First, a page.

History and Memory in Ireland / IRST 498 A / HIST 498 D / HIST 670 D (3 credits)
Prof. Gavin Foster / Tuesday 13:15 – 16:00
This seminar explores the complex, divisive, and politically-charged relationship between history and memory in modern Ireland in the contexts of politics, historiography, commemoration practices, popular culture, and the arts. Through readings taken from secondary and primary sources, students will become familiar with the legacies of a number of key traumatic events in modern Irish history, such as the 1641 Rebellion; the Williamite War; the 1798 Rising; the Great Famine; the War World-One era Irish Revolution; and the recent Northern Irish ‘Troubles.’ Drawing on the insights offered by the interdisciplinary field of ‘memory studies,’ we will explore the complex interaction between past and present and memory and forgetting by tracing the ways these events have been historicized, represented, narrated, revised, commemorated, and otherwise remembered (and silenced) over time by nationalists, unionists, emigrants, ‘exiles’ and other ‘communities of memory’ in Ireland and among the Irish Diaspora.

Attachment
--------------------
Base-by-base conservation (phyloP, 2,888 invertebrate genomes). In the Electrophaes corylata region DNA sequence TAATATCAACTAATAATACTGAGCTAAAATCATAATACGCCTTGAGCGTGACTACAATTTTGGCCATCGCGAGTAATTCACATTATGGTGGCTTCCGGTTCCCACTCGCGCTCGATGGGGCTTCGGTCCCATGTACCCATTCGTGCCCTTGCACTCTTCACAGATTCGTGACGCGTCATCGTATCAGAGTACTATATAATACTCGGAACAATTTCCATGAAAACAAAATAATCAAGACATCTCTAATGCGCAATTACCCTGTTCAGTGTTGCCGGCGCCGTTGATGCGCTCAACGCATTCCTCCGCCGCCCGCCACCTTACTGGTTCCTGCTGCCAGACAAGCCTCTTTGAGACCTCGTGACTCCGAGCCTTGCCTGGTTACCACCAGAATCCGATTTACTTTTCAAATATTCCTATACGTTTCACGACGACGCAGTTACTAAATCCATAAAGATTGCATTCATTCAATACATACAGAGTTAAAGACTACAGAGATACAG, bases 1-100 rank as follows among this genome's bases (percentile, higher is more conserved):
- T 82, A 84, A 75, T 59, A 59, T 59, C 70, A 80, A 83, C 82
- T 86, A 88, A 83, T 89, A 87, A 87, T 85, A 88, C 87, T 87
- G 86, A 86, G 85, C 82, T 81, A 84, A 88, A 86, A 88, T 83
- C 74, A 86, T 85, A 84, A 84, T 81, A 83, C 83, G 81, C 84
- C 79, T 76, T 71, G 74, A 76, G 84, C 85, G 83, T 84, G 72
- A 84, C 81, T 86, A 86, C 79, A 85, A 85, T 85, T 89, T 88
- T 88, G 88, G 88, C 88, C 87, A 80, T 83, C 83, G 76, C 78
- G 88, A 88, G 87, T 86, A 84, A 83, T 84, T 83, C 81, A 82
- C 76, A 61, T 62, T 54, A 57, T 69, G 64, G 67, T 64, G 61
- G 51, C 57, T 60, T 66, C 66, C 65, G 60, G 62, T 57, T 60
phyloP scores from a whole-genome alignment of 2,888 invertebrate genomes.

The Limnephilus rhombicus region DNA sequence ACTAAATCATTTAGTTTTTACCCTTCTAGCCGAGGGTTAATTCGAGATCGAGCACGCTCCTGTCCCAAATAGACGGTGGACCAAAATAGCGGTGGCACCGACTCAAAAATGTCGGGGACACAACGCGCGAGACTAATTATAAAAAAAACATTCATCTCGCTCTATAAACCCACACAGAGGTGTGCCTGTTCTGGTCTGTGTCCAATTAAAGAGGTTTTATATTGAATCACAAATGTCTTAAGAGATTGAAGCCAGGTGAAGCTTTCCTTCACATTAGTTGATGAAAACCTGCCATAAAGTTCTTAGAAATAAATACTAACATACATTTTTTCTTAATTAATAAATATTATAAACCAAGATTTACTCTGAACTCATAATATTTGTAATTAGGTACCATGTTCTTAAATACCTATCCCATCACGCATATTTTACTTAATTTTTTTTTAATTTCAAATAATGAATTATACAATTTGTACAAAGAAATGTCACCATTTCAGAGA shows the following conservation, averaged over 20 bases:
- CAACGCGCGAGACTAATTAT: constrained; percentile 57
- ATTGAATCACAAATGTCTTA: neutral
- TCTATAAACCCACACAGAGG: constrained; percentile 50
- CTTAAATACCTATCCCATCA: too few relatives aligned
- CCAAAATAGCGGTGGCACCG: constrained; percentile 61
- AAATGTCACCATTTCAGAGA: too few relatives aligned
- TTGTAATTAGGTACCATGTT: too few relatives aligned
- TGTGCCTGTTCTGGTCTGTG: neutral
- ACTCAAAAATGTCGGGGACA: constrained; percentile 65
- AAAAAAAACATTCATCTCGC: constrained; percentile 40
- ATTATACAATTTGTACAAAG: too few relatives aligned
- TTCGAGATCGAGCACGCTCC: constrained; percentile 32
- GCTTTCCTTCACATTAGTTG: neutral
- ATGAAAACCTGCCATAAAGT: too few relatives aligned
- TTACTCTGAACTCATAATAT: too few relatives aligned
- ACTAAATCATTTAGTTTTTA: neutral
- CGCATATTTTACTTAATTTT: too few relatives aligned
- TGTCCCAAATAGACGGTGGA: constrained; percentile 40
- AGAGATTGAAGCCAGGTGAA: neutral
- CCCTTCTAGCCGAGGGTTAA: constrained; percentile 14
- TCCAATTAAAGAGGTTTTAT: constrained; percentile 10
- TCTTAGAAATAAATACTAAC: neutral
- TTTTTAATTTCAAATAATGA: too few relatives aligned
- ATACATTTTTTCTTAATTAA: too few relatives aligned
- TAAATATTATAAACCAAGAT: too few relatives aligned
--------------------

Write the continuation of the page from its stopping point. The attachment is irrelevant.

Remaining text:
Complete list of Irish Studies courses
For an entire list of possible Irish Studies courses, please view our list of other possible course offerings.
Take a course as an elective
Note: Many Irish Studies courses are cross-listed with other departments and can be taken as electives in programs in those departments with Academic Advisor approval. These departments include English, History, Theatre, Mel Hoppenheim School of Cinema, and Theological Studies.